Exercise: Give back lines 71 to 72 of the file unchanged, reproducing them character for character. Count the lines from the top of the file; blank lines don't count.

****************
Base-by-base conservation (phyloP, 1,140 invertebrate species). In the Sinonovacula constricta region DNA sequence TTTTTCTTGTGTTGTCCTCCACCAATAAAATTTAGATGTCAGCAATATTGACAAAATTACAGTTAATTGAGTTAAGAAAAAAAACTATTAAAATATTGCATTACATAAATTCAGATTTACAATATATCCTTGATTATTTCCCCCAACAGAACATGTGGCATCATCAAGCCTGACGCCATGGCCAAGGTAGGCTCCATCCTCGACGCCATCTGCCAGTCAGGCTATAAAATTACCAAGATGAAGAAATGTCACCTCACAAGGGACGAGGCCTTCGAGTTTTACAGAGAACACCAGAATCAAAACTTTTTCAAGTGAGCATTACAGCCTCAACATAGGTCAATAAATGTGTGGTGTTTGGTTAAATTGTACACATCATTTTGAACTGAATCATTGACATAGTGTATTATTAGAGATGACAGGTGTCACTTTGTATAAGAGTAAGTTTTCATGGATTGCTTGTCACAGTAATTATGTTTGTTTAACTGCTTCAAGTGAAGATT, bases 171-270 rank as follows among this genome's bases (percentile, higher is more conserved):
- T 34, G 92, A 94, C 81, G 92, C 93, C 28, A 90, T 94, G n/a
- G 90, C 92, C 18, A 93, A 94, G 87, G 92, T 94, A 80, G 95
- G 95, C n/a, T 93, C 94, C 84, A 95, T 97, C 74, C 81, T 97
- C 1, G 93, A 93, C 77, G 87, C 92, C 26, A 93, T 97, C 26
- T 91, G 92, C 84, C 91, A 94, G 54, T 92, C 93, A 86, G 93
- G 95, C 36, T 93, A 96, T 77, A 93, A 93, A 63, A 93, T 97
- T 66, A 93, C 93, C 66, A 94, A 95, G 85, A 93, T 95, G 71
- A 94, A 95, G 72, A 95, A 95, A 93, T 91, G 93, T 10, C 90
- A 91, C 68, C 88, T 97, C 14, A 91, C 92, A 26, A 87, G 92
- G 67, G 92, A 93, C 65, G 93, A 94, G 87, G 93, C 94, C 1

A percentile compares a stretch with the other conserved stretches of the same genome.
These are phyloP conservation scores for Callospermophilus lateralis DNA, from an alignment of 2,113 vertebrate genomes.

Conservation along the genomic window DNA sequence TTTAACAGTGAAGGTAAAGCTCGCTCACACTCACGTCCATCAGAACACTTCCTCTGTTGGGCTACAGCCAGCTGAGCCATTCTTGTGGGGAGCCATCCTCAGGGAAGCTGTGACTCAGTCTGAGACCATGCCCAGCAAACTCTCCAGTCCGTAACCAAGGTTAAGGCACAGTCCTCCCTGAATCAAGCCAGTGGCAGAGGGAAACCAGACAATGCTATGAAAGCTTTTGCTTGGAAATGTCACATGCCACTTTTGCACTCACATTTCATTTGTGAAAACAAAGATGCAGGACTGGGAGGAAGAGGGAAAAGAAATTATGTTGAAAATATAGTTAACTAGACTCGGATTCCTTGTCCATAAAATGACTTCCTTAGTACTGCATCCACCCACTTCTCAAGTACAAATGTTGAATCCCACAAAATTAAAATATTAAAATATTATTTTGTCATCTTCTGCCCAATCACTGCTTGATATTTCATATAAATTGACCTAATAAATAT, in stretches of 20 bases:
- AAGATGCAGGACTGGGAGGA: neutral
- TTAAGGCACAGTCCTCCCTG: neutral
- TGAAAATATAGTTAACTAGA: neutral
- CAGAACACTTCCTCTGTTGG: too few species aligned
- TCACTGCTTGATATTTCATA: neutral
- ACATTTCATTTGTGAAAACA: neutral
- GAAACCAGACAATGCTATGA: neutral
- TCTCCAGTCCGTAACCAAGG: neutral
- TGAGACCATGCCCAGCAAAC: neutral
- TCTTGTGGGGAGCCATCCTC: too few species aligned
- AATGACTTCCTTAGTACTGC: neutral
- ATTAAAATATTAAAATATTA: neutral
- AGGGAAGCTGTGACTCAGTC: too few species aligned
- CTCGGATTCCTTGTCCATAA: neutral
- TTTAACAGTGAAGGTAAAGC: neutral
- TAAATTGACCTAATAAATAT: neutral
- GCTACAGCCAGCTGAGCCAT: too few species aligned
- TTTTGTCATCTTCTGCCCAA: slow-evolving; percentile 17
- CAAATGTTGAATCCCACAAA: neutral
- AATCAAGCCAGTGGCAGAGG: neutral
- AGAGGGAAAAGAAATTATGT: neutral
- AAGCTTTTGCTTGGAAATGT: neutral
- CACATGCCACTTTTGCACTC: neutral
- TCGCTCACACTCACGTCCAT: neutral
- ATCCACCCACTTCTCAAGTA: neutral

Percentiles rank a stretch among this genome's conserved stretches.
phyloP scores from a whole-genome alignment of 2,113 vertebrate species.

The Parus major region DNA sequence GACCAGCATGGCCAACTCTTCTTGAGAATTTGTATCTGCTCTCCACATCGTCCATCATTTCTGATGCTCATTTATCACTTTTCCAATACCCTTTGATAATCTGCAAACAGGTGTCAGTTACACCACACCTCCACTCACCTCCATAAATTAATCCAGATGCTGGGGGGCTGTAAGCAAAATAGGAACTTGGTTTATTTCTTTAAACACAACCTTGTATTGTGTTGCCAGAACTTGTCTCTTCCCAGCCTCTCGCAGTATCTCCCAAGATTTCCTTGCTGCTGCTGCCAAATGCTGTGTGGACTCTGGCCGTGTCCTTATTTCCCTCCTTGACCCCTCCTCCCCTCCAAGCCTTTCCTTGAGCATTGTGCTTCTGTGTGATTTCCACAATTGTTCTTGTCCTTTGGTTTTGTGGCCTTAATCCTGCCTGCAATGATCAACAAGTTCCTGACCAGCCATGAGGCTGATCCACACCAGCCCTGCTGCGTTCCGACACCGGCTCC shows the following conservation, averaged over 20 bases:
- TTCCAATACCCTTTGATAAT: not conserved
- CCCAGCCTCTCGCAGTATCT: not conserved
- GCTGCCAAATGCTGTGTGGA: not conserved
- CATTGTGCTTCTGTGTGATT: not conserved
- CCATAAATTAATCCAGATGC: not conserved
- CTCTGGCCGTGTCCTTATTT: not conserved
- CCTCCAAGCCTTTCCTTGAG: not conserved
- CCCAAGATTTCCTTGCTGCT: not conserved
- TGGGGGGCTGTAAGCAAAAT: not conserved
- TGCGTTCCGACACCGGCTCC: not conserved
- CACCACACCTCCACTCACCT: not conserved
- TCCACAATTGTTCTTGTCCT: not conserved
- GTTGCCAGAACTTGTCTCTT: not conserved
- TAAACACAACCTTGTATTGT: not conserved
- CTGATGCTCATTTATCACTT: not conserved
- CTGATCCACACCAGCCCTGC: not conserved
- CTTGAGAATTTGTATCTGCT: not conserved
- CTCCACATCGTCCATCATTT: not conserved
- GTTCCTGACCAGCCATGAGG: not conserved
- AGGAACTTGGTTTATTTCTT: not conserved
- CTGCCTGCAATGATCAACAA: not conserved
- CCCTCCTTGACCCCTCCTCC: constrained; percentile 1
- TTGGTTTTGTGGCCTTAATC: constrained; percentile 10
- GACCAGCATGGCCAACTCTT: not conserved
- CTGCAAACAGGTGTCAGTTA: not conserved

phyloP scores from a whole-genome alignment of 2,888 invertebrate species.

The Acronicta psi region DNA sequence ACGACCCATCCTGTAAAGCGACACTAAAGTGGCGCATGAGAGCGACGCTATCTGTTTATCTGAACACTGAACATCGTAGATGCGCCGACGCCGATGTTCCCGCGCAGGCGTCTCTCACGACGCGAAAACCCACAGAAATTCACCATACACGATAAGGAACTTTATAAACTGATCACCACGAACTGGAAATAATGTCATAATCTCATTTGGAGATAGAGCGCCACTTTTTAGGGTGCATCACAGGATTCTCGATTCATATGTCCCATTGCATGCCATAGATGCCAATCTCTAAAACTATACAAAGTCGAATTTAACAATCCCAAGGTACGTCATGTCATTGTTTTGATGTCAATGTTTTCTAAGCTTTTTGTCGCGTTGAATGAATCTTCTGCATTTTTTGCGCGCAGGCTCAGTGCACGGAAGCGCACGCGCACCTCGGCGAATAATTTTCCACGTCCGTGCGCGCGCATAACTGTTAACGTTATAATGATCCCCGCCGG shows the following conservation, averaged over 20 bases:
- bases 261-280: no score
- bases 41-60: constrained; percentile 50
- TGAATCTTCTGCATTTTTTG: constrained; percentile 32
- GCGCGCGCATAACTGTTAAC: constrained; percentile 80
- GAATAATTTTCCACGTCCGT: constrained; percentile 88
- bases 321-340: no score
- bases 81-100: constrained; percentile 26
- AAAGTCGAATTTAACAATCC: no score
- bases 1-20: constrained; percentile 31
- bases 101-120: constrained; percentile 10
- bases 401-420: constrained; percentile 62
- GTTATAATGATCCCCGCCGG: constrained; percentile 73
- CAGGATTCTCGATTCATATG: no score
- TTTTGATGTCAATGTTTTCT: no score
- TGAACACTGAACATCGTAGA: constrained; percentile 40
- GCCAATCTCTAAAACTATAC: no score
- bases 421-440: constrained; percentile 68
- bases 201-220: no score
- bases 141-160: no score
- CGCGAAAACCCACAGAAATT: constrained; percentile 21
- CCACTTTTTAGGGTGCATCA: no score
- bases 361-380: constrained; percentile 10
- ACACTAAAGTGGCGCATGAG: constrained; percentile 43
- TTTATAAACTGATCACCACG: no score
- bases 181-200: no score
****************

- bases 41-60: constrained; percentile 50
- TGAATCTTCTGCATTTTTTG: constrained; percentile 32